Oil viscosity and what the numbers mean
A multi-grade motor oil’s viscosity is show with two numbers; a “W” (Winter, not Wax) number which is the oil’s dynamic (absolute) viscosity rating at certain cold temperatures (its cold start performance), and a second number which represents the oil’s kinematic viscosity when it’s heated to 100°C (212°F); its performance when hot. So a multi-grade oil viscosity may be shown as 0W-20, 5W-20, 5W-30, etc.
More on Kinematic versus Dynamic viscosity
• Kinematic viscosity represents the oil’s internal resistance to flow and shear due to gravity.
• Dynamic viscosity refers to the oil’s resistance to flow when an external force is applied.
Here’s a practical example of the difference between kinematic and dynamic viscosity
Get a jar of honey and a jar of mayonnaise, both at the same temperature
Insert a knife into each jar, hold the jar, and stir. Which is harder to stir? The honey. So you could say it’s more viscous (thicker), right?
Now, lay each jar on its side and let the honey and mayonnaise flow out. Which one flows out faster? The honey. But wait, you said the honey was more viscous (thicker). So why did it pour faster than the less viscous mayonnaise?
• The honey has less resistance to gravity flow (kinetic viscosity) but higher resistance to movement when a force is applied (dynamic viscosity).
• The mayonnaise has higher resistance to gravity flow (kinetic viscosity) and low resistance to movement when a force is applied (dynamic viscosity).
Dynamic (absolute) viscosity is the “W” number
When you start a cold engine, you need to move the cold oil through the engine. You’re pumping it (exerting a force on it), so you want the lowest resistance to flow. In the honey/mayonnaise example above, you’re want mayonnaise in your engine on a cold start instead of honey because it will pump easier because it has a lower dynamic viscosity. It also has less shear
Kinematic viscosity is the second number
Once the engine and oil is heated, you want the oil to easily slip through the small bearing clearances. Oil pressure pushes the oil into the bearing clearance and the load provided by the journal increases pressure on the oil. But as the oil moves toward the edges of the bearing, pressure drops to 0. Once the oil is pumped into the clearance, the journal’s spin and the oil’s resistance to flow determines how easily it flows out and drains back to the sump.
An oil with a high kinematic viscosity will have higher resistance to flow in those situations. It will heat up more and be less able to move heat out of the bearing.
Testing oil’s dynamic (absolute) viscosity
Dynamic viscosity is the measurement of the oil’s resistance to flow as cold temperatures due to internal friction. It can be tested in two ways, with a rotary viscometer and with a In this case, take two beakers and fill each with different viscosity oils, both at the same temperature. Insert a rod into each and measure the amount of force required to each of the two oils at the same speed. The higher viscosity oil will require more force. In other words, the higher viscosity oil has a higher internal friction and thus a higher dynamic or absolute viscosity.
The Brookfield rotary viscometer is often used to measure dynamic oil viscosity. The test oil at a specified temperature is poured into the viscometer and a spindle is inserted. The spindle is rotated at a determined RPM and the torque required to maintained the RPM is measured. The results are specified in centipoise (cP).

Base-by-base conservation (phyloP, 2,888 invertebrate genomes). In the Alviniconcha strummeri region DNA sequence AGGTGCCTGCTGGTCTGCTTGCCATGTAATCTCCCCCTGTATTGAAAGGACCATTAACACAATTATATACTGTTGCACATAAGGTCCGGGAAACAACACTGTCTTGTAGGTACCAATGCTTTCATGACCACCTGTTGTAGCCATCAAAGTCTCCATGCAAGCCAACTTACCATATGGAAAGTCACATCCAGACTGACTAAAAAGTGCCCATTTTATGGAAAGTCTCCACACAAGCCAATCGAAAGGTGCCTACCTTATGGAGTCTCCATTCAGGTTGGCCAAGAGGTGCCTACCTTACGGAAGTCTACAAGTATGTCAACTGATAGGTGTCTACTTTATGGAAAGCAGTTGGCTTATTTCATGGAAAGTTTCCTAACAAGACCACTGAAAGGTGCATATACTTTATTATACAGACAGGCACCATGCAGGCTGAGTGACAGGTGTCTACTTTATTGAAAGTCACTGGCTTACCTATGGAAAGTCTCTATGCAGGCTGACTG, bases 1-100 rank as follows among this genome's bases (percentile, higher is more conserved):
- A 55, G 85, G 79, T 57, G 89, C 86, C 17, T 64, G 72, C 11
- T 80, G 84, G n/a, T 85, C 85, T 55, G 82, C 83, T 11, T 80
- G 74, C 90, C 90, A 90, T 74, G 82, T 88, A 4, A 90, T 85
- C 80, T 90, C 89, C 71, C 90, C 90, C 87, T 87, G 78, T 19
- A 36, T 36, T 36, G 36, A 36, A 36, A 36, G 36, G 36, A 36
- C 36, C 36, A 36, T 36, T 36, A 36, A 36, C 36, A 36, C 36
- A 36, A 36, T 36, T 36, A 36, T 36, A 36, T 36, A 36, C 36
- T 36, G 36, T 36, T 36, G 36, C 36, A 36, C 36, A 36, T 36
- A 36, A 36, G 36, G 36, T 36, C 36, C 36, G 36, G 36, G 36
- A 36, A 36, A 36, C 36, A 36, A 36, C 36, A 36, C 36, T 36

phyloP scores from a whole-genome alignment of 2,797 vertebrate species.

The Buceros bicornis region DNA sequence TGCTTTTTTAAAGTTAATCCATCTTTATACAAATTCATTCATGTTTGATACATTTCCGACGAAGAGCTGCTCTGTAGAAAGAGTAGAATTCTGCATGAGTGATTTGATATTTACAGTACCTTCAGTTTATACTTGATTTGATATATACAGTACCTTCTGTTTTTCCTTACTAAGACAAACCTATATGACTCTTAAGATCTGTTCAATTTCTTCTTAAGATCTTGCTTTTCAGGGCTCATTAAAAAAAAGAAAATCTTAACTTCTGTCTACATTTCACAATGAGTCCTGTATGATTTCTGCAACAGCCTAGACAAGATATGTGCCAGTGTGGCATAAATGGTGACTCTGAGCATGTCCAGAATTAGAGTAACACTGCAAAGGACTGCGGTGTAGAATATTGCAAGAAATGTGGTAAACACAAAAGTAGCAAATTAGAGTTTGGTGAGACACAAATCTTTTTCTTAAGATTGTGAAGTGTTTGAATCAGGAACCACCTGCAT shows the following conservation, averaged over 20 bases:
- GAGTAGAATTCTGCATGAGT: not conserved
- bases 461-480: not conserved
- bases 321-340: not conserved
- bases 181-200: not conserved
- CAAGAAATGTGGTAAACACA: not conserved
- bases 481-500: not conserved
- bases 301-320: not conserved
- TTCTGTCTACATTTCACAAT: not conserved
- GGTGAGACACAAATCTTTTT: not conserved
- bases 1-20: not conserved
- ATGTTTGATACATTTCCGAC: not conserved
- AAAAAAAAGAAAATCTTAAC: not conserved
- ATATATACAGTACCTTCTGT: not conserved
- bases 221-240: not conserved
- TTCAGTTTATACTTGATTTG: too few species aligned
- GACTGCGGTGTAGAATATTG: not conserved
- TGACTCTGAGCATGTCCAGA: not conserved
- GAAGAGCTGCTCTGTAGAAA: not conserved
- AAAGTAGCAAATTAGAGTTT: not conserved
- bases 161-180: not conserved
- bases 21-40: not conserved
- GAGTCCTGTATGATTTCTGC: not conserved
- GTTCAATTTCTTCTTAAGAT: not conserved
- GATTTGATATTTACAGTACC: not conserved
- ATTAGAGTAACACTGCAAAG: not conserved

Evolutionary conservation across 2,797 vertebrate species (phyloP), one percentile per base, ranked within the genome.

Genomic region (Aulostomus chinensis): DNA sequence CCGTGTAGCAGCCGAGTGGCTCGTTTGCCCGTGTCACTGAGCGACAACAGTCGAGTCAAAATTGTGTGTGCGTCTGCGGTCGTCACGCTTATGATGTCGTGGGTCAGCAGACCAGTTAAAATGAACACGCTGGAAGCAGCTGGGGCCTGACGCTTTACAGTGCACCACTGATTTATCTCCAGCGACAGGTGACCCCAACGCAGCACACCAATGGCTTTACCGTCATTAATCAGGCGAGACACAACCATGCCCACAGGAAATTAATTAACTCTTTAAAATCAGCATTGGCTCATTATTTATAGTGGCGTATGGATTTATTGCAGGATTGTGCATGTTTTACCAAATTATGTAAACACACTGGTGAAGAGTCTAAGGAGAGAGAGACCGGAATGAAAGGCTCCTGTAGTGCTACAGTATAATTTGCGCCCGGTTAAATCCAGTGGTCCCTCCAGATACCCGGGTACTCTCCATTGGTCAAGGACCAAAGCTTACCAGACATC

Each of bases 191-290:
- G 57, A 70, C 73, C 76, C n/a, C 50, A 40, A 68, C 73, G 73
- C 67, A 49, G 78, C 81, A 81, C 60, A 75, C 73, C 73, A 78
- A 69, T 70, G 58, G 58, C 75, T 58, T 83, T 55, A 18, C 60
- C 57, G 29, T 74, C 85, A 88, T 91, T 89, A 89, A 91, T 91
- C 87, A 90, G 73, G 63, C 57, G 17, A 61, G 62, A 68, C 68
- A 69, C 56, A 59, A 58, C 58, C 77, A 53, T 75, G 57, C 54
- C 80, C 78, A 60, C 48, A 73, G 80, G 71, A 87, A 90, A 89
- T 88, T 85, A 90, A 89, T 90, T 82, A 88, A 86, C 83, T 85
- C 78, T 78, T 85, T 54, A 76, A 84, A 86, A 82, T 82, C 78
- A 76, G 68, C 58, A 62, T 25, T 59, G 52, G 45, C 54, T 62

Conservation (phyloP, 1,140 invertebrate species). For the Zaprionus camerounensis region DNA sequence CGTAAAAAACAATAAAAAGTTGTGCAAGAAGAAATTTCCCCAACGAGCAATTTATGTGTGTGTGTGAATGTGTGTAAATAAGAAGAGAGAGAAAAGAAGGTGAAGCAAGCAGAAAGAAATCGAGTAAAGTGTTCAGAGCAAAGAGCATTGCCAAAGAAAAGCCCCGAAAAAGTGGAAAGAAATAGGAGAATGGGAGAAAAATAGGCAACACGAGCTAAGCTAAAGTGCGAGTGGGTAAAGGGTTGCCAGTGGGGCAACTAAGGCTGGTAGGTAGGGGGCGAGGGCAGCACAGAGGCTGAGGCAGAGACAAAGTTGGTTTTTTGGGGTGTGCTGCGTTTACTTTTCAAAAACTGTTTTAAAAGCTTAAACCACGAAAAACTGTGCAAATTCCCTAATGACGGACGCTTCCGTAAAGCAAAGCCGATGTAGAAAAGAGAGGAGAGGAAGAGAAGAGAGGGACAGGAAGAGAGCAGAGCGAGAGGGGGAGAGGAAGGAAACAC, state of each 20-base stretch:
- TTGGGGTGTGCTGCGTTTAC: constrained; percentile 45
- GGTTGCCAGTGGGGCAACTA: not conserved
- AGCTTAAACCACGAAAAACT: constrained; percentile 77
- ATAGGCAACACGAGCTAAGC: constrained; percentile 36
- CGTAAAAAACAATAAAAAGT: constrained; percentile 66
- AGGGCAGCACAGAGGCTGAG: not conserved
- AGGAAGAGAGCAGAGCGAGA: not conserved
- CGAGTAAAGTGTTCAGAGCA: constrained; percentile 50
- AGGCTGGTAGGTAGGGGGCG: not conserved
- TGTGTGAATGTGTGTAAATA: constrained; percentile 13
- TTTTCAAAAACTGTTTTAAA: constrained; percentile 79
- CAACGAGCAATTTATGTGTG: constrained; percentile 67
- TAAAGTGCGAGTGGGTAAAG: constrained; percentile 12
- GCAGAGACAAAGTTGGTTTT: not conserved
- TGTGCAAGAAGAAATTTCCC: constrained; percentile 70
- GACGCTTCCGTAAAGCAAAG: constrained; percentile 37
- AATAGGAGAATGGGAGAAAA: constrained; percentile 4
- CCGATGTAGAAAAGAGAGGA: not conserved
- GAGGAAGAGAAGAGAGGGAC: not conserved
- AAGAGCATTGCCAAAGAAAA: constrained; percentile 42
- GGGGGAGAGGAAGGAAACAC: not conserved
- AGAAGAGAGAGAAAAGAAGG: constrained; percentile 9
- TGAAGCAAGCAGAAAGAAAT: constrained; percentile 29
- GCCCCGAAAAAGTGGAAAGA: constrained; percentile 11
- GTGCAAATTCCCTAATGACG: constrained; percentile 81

How kinematic viscosity is measured
Motor oil heated to 100°C is placed in a “U” shaped tube. The tube contains an orifice of a set size and a capillary tube of a certain length.
A vacuum is applied to an open end of the tube to draw the oil up to the staring point mark. The instant the vacuum is removed a timer is started and the oil drains down to the ending mark. The time to drain from the starting point to the engine point determines the oil’s kinematic viscosity. It represents the oils resistance to flow under gravity at 100°C
Oil viscosity and oil film strength facts
Oil film thickness is determined by the oil’s viscosity and additives.
Oil Film Strength is the oil’s ability to lower the effects of friction and control wear by means other than the film thickness.
An oil film has many layers moving relative to each other created by the force of rotation of the journal and the stationary bearing. This force is called hydrodynamic friction. Hydrodynamic friction causes a loss of power which is converted into heat and dissipated in the lubricant and carried away to the oil sump. Using a thicker oil can provide more hydrodynamic force at lower crankshaft speeds. But thicker oil increases friction and stress on components at higher engine speeds.
Thicker oil also reduces total oil flow and engine cooling. Oil flow is at least as critical as oil pressure in maintaining the hydrodynamic forces required to protect the engine.
Due to the tighter oil clearances found on modern engines, using a higher kinematic oil viscosity than recommended causes a considerable rise in heat generation due to internal friction. In addition to a loss of engine power, the higher viscosity oil results in less heat dissipation and more wear, along with more rapid oil degradation.
In addition, pistons and rings are cooled primarily by oil. Thicker oil reduces flow and increases temperatures. The higher temperatures promote oil break-down and deposits in the ring
lands. This results in ring sticking and even micro-welding
©, 2022 Rick MuscoplatPosted on by Rick Muscoplat